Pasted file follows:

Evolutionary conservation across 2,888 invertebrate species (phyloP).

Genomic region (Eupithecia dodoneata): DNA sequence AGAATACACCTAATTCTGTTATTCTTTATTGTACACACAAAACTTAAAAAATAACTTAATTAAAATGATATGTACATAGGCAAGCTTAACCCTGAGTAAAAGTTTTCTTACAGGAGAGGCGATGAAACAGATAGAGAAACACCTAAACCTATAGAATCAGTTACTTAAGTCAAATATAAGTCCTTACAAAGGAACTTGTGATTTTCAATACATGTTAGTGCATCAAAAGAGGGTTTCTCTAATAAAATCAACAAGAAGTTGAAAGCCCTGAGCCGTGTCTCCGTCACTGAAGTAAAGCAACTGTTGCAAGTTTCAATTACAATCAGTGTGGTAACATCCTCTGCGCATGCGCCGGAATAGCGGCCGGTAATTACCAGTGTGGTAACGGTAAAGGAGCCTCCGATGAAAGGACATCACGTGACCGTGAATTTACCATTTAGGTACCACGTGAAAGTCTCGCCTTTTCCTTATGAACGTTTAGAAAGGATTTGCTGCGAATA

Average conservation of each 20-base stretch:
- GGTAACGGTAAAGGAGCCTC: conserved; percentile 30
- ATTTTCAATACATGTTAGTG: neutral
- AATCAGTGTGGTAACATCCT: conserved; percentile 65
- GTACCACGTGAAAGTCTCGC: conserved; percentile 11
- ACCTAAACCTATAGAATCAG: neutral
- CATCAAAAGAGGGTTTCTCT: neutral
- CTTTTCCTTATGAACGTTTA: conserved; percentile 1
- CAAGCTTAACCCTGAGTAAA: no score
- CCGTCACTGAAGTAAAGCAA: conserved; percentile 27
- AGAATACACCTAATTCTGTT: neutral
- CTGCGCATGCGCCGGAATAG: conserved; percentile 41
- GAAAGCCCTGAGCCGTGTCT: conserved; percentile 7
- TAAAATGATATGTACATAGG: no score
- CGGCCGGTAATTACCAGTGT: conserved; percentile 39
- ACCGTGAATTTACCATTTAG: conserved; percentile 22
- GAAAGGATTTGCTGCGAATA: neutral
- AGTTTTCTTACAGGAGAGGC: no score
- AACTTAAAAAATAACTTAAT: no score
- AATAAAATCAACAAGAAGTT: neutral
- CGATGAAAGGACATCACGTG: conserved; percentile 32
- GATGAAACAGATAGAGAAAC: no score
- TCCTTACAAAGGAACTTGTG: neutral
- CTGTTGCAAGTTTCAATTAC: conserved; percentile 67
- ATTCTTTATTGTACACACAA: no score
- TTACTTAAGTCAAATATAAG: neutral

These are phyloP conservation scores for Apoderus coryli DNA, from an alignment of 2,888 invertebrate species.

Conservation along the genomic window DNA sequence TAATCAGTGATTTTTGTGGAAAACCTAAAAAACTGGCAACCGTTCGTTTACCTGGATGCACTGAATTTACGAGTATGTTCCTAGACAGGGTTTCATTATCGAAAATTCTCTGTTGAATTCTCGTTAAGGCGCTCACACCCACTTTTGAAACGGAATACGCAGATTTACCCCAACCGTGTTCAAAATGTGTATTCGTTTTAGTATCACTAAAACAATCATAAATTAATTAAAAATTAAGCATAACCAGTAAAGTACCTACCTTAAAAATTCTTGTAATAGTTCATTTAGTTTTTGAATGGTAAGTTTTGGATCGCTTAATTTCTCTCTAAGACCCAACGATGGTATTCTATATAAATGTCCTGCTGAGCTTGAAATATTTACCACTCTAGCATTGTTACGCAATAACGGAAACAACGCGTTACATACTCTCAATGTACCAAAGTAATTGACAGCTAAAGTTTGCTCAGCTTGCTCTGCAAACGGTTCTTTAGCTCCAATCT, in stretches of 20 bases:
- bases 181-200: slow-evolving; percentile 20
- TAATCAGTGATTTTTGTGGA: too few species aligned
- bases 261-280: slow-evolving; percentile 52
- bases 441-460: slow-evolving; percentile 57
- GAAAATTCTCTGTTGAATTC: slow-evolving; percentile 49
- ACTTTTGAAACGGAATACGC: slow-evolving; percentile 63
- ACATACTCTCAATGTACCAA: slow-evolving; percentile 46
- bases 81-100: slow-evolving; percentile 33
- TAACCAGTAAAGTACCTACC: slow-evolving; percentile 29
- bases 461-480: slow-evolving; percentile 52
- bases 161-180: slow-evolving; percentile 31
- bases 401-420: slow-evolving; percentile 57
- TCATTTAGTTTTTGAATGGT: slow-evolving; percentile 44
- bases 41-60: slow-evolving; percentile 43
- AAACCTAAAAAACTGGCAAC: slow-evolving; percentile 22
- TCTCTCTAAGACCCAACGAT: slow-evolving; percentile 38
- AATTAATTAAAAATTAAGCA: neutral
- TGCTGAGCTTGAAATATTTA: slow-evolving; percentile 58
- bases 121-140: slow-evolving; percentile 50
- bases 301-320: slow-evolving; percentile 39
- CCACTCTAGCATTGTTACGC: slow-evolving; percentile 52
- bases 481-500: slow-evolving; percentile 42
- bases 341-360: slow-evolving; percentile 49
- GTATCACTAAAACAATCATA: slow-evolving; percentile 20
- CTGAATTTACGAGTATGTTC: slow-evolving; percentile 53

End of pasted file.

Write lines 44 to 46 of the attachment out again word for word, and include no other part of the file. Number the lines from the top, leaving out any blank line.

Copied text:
- bases 41-60: slow-evolving; percentile 43
- AAACCTAAAAAACTGGCAAC: slow-evolving; percentile 22
- TCTCTCTAAGACCCAACGAT: slow-evolving; percentile 38